The existing National Accreditation Board for Hospitals and Healthcare Providers could provide a foundation for scaling-up accreditation of providers through regular auditing and performance review to improve quality and accountability for care. This could be made a necessary requirement of provider empanelment under NHPM to improve quality of care and reduce fraudulent claims.
The introduction of strong information systems for comprehensive digital data capture, as proposed by the NITI Aayog’s digital strategy, will also be important in capturing data that can enhance accountability and improve governance, opening the possibility for utilisation of next-generation finance technology such as blockchain. Accountability for the quality of care can also be linked to health financing through building quality criteria into the procurement, reimbursement and appraisal processes.
A weakness of the previous publicly financed health insurance schemes has been the lack of regulation for the demand-side cost sharing by private providers. As a result, despite having agreed to provide care based on a package, private providers charged the balance bill to patients. This practice needs to stop through appropriately designed package rates determined by robust costing studies, as well as effective monitoring mechanisms during implementation. The NHPM could be strengthened by moving away from traditional demand-side cost sharing to supply-side cost sharing, where the private providers will need to adjust to the new strategic purchasing mechanisms.
In the long-term, evidence-informed Standard Treatment Guidelines (STGs) and quality standards such as those under MHFW could be built into the reimbursement process to ensure that all care is delivered according to evidence-based best practice. The state governments may also be empowered to withhold reimbursement funds if a service is deemed inappropriate or of insufficient quality when compared to those accredited STG’s and/or evidence-based care pathways. These efforts could be expanded to form a mandatory component of the provision and assessment of healthcare in the country to ensure that care is not only made available to all citizens of India but that they are able to access high-quality care.
Finally, credibility, buy-in and uptake of the scheme could be enhanced by involving the stakeholder community in the process. It is widely accepted that the policy process benefits from being inclusive and multi-disciplinary to ensure that policies adequately represent societal values and incorporate multiple views through different lenses.
Having the medical community involved in the process of policy development and decision making increases the buy-in from the clinical community by enhancing the credibility of the process. It is also standard practice in many countries around the world to invite active participation by civil society throughout policy development. This also goes some way to ensuring that decisions are fair, equitable and ethical.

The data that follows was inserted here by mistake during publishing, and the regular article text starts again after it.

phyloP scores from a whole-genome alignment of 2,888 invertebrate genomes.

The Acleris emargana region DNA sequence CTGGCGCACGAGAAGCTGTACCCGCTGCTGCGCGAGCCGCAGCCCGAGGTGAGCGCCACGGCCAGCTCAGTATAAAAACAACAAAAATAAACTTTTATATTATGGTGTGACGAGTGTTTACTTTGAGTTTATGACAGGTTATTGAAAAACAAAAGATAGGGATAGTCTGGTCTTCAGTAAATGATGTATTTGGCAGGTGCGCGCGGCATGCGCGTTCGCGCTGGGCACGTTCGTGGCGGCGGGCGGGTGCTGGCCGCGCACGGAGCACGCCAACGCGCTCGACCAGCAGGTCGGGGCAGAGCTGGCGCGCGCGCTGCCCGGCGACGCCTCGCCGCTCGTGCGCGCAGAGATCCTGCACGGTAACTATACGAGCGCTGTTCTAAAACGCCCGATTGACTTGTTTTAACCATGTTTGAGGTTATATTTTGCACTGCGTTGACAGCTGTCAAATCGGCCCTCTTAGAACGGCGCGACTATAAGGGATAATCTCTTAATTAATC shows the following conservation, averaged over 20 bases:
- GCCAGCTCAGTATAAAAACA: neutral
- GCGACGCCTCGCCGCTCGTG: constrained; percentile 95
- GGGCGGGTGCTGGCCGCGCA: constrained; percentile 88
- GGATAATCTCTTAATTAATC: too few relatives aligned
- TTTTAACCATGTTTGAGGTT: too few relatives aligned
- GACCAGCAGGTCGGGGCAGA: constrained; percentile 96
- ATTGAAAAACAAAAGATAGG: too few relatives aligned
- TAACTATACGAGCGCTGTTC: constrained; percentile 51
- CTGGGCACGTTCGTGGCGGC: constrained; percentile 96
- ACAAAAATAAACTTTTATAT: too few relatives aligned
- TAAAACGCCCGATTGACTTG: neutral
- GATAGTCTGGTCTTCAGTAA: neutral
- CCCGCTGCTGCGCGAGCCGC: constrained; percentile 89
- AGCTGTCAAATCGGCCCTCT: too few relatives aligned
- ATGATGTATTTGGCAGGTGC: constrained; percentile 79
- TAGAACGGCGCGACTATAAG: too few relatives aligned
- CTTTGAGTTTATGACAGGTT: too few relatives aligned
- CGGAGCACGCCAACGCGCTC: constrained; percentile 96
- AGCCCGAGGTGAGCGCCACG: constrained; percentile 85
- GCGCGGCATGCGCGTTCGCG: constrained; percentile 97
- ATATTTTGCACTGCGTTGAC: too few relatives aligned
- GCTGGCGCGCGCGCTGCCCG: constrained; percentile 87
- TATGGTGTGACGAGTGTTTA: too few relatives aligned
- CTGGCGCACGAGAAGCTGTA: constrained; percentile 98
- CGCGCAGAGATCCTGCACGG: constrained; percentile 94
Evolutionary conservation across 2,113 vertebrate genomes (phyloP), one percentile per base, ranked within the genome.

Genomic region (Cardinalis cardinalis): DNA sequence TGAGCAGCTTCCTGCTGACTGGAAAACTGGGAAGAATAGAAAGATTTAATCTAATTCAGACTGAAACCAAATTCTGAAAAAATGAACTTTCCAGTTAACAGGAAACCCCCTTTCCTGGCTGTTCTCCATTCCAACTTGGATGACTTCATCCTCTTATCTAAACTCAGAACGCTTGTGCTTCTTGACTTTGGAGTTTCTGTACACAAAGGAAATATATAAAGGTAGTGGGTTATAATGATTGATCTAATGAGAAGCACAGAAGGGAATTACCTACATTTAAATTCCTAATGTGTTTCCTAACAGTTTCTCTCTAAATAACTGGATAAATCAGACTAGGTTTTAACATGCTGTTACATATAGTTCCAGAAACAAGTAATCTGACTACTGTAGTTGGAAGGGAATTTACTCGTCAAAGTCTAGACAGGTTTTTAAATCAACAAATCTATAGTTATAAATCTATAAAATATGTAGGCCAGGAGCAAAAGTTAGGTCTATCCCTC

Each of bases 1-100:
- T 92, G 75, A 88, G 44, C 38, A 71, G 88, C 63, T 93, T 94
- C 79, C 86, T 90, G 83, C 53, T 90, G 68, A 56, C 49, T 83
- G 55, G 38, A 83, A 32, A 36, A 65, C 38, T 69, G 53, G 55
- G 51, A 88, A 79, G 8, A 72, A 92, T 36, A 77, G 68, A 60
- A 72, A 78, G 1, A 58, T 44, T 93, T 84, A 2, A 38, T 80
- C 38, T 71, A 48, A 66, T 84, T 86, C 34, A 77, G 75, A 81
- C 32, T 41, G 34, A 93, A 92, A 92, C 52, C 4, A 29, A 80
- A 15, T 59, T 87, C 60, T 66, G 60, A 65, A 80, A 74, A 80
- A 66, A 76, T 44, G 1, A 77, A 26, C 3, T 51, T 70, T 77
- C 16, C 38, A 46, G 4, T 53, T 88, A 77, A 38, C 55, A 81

India has a particularly complex human landscape to traverse, with many people divided among political, religious, caste, socio-economic status and gender divides. As the economy of the country continues to grow, so too does the inequity between different divides, such as between rich and poor, and men and women, as evidenced through India’s falling rank in the Human Development Index over recent years.
Under Ashman Bharat, the NHPS is complemented by a strategy to strengthen primary healthcare through the establishment of Health and Wellness Centres. While financial protection of India’s poor through the NHPM will be crucial, its success will also depend on the government’s ability to galvanise comprehensive primary healthcare through these health and wellness centres towards universal health coverage.
The NHPM brings with it a unique opportunity to reach all 500 million proposed beneficiaries, bridging those economic, gender and social divides, and reducing the inequity between different groups of people. Gender-forward policies would also be of particular importance to enhance the significant health gains made for women in India over the last three decades. Advancing gender equality drives forward gains not only in health but also in education, employment and livelihoods for entire communities.
The emergence of this health insurance scheme is a welcome development as it brings health to the forefront of the political arena and mainstream public discourse. The success of decisions regarding the health of the nation will largely hinge on ensuring that the services prioritised under the scheme are evidence-based, well-governed, transparent and inclusive.
Laura Downey is a Technical Advisor, Global Health and Development at Imperial College London, and the international Decision Support Initiative, UK.
Shankar Prinja is Associate professor Health Economics, School of Public Health at the Post Graduate Institution of Medical Education and Research, Chandigarh, India.
Francoise Cluzeau is Associate Director, Global Health and Development at Imperial College London, and the international Decision Support Initiative, UK